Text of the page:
3. 2 Pet 3:3-7 draws a clear parallel between the Genesis Flood and the fiery final judgment. If the latter is to be worldwide, as it certainly will be, it might be argued that the former must have been worldwide also, or else the parallel would break down.
4. If the flood was local, it is difficult to account for the ark coming to rest somewhere on the slopes of Mount Ararat, and even more difficult to account for the need to save all those animals on the ark.
According to the relevant entry in Hard Sayings of the Bible, the jury is still out on the question of whether the Flood was a local or a worldwide phenomenon. Either way, it was a terrible judgment of God on human wickedness.
3. This Biologos article argues for an interpretation that takes the characteristics of ancient literature and cosmology seriously. ‘The scientific and historical evidence is now clear: there has never been a global flood that covered the entire earth, nor do all modern animals and humans descend from the passengers of a single vessel.’ So,
- It is necessary to ask what a biblical narrative would have meant to its original readers, and also to re-visit our own interpretation in the light of scientific knowledge.
- Many ancient texts (including the Gilgamesh Epic) have a story about a catastrophic flood. The account given in Genesis 6-9 may well draw on a common cultural memory of such an event.
- The point of the biblical story is not to give precise facts about what happened, but rather to use the story to convey a message about God and humankind.
- The story itself contains many clues that indicate that it is not meant to be understood literally. The descriptions of the extent and duration of the flood, the size of the ark, and the number of animals carried in it all suggest that the literary device of hyperbole is being used. Moreover, the instruction to treat ‘clean’ and ‘unclean’ animals differently is anachronistic, since such a distinction was not made until the time of Moses.
- We should also consider the general nature of the first eleven chapters of Genesis: these cover a huge swathe of history and serve as ‘a grand and poetic “introduction” to the story of God’s people’ which begins with the call of Abraham in Genesis 12.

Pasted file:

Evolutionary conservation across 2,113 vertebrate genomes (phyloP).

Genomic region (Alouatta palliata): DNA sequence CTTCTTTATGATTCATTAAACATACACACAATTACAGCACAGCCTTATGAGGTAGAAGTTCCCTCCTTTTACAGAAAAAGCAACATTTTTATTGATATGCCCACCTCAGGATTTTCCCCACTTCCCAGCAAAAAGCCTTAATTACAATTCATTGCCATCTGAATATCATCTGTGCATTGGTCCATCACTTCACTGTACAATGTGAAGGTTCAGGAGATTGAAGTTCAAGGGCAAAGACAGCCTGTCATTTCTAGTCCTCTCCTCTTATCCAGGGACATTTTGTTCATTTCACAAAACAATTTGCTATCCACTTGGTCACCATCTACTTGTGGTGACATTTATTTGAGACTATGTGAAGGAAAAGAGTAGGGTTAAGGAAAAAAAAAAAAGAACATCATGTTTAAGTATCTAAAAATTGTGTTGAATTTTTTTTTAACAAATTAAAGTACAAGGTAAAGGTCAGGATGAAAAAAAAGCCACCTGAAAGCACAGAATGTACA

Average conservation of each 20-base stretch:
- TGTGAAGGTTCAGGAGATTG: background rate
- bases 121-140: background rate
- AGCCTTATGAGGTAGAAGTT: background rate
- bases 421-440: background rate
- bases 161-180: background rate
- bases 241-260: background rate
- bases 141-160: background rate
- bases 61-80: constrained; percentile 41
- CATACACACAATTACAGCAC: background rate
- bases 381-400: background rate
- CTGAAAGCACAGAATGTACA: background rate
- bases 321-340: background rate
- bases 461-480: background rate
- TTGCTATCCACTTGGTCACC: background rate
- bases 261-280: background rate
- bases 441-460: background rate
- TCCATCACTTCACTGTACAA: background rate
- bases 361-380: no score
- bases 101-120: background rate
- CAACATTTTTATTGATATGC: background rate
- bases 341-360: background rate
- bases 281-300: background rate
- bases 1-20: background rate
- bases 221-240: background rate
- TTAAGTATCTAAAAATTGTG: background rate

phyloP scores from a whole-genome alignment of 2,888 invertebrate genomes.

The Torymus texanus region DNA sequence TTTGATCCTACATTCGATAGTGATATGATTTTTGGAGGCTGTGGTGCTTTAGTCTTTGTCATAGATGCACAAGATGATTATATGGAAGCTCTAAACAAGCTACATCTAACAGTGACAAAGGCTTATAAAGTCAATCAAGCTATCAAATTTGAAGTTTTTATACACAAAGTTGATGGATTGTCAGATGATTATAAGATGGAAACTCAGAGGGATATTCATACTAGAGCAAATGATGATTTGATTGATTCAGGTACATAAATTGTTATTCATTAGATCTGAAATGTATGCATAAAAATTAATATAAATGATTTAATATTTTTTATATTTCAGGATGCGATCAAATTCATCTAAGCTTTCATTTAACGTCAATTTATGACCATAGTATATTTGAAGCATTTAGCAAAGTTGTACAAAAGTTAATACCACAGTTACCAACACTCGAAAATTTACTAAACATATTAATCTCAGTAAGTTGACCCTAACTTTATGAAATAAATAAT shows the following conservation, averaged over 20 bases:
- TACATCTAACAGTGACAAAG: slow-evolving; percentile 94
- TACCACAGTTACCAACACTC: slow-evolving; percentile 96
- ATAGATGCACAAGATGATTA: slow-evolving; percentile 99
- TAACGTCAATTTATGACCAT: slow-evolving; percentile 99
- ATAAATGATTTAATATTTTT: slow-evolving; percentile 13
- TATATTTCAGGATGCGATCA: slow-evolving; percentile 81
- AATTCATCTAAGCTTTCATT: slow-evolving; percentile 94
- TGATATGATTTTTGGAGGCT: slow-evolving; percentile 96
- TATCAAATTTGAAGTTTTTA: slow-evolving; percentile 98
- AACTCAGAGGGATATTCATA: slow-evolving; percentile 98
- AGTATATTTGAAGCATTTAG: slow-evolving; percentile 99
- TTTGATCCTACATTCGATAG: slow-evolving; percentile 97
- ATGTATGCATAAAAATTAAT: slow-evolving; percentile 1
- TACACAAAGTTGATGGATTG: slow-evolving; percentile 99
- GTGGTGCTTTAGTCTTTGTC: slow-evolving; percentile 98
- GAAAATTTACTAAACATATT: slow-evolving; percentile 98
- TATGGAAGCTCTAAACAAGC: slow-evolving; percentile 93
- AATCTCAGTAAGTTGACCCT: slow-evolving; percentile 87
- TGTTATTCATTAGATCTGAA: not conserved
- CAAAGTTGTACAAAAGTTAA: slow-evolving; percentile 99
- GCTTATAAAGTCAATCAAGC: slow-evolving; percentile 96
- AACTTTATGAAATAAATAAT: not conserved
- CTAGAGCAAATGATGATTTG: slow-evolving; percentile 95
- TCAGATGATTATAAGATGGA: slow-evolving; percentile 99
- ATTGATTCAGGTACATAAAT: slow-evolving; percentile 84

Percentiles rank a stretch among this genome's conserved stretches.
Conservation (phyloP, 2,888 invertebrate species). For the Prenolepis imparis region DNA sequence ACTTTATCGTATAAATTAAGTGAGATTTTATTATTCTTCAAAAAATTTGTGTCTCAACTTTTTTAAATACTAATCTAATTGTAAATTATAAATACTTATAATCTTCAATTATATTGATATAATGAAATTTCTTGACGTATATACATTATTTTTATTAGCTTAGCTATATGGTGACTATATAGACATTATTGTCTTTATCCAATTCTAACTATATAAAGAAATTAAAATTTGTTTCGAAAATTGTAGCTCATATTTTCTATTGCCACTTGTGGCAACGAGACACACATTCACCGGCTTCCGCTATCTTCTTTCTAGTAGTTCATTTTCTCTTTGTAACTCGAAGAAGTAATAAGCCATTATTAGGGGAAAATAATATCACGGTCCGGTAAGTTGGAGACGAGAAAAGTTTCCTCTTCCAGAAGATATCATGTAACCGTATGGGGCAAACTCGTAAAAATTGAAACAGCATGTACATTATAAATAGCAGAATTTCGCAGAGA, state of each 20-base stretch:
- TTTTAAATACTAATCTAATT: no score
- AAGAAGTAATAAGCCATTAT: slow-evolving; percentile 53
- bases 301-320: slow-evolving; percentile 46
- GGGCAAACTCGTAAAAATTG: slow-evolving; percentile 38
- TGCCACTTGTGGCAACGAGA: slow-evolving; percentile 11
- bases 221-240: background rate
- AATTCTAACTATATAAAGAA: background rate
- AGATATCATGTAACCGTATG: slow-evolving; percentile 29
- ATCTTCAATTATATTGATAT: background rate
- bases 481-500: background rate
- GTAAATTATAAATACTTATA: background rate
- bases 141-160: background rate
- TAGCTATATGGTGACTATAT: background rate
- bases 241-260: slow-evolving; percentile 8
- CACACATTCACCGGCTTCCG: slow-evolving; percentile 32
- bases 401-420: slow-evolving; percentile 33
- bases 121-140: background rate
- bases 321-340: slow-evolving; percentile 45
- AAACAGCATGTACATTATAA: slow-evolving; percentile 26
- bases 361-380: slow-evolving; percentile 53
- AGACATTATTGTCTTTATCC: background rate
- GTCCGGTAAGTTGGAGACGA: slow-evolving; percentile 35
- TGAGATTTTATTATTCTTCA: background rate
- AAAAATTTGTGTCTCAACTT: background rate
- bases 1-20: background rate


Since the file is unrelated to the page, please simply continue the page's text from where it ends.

- The Flood story not only draws on ancient styles of literature but also on ancient ideas about cosmology. ‘Ancient Near Eastern people thought that rain comes from an ocean above the sky (which explains why the sky is blue), and that this ocean wraps all the way around the earth (which explains why deep wells always hit water). They also thought of the “whole Earth” as simply the edges of their current maps, which mostly consisted of today’s Middle East.’ The Flood narrative relies on the same assumptions: as the ‘firmament’ above the earth collapses and the ‘fountains of the deep’ explode, the earth returns cataclysmically to the chaos of Gen 1:2, and a new start must be made. And all of this is due to the chaos of sin.
- It follows that notions about a ‘global’ flood are beyond the point (the ancients did not know that the earth was a ‘globe’), as are speculations about water sources, ark buoyancy, geological effects, post-Flood animal migrations, and so on.
- The view just outlined should not be taken as undermining the biblical doctrine of inspiration. ‘God chose to communicate his message through ordinary people, accommodating himself to their limited knowledge in order to draw themselves to him.’
- In conclusion: ‘The story of Noah, the Ark, and Flood speaks an inspired and powerful message about judgment and grace, that has instructed God’s people throughout the ages about God’s hatred of sin and his love for his creation. Most importantly, we see God’s promise never to destroy the Earth again fully realized in the death and resurrection of Jesus Christ, where God takes the judgment for sin upon himself rather than humanity. Thus, through the lens of Christ, the biblical Flood story proclaims the marvelous news of God’s grace and love for his people.’